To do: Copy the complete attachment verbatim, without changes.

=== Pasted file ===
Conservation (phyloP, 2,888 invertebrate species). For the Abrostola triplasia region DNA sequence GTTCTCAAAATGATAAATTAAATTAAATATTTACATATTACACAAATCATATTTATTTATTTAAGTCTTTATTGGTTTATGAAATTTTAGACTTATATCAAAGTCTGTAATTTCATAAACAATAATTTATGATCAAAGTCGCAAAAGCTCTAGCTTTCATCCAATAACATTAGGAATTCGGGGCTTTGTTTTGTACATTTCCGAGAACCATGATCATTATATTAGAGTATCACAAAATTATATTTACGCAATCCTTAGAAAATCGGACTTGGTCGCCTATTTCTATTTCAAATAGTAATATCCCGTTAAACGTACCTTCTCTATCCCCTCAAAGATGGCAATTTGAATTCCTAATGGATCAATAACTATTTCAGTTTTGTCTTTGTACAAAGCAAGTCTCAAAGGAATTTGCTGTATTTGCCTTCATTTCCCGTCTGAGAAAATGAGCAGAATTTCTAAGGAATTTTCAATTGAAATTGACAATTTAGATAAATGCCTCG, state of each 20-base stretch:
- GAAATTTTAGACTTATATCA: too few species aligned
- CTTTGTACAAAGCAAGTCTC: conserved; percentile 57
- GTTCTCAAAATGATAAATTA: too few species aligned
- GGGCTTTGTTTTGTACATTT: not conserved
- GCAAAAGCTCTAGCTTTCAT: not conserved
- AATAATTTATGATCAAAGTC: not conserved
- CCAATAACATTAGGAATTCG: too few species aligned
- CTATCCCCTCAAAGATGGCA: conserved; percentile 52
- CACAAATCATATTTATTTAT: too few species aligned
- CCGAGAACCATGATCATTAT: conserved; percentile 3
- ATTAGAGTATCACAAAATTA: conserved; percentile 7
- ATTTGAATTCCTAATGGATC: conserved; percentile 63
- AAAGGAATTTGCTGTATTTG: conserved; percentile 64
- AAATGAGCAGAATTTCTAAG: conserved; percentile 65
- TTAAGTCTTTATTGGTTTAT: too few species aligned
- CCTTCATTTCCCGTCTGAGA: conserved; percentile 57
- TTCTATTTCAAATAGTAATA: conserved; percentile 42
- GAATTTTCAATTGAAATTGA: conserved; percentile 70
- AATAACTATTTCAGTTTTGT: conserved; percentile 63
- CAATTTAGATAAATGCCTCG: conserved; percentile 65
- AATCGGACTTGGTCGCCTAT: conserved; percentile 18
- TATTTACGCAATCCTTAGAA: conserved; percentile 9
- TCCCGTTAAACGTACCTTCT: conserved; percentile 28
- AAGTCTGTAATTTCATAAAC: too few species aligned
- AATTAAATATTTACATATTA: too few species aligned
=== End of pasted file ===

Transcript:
Conservation (phyloP, 2,888 invertebrate species). For the Abrostola triplasia region DNA sequence GTTCTCAAAATGATAAATTAAATTAAATATTTACATATTACACAAATCATATTTATTTATTTAAGTCTTTATTGGTTTATGAAATTTTAGACTTATATCAAAGTCTGTAATTTCATAAACAATAATTTATGATCAAAGTCGCAAAAGCTCTAGCTTTCATCCAATAACATTAGGAATTCGGGGCTTTGTTTTGTACATTTCCGAGAACCATGATCATTATATTAGAGTATCACAAAATTATATTTACGCAATCCTTAGAAAATCGGACTTGGTCGCCTATTTCTATTTCAAATAGTAATATCCCGTTAAACGTACCTTCTCTATCCCCTCAAAGATGGCAATTTGAATTCCTAATGGATCAATAACTATTTCAGTTTTGTCTTTGTACAAAGCAAGTCTCAAAGGAATTTGCTGTATTTGCCTTCATTTCCCGTCTGAGAAAATGAGCAGAATTTCTAAGGAATTTTCAATTGAAATTGACAATTTAGATAAATGCCTCG, state of each 20-base stretch:
- GAAATTTTAGACTTATATCA: too few species aligned
- CTTTGTACAAAGCAAGTCTC: conserved; percentile 57
- GTTCTCAAAATGATAAATTA: too few species aligned
- GGGCTTTGTTTTGTACATTT: not conserved
- GCAAAAGCTCTAGCTTTCAT: not conserved
- AATAATTTATGATCAAAGTC: not conserved
- CCAATAACATTAGGAATTCG: too few species aligned
- CTATCCCCTCAAAGATGGCA: conserved; percentile 52
- CACAAATCATATTTATTTAT: too few species aligned
- CCGAGAACCATGATCATTAT: conserved; percentile 3
- ATTAGAGTATCACAAAATTA: conserved; percentile 7
- ATTTGAATTCCTAATGGATC: conserved; percentile 63
- AAAGGAATTTGCTGTATTTG: conserved; percentile 64
- AAATGAGCAGAATTTCTAAG: conserved; percentile 65
- TTAAGTCTTTATTGGTTTAT: too few species aligned
- CCTTCATTTCCCGTCTGAGA: conserved; percentile 57
- TTCTATTTCAAATAGTAATA: conserved; percentile 42
- GAATTTTCAATTGAAATTGA: conserved; percentile 70
- AATAACTATTTCAGTTTTGT: conserved; percentile 63
- CAATTTAGATAAATGCCTCG: conserved; percentile 65
- AATCGGACTTGGTCGCCTAT: conserved; percentile 18
- TATTTACGCAATCCTTAGAA: conserved; percentile 9
- TCCCGTTAAACGTACCTTCT: conserved; percentile 28
- AAGTCTGTAATTTCATAAAC: too few species aligned
- AATTAAATATTTACATATTA: too few species aligned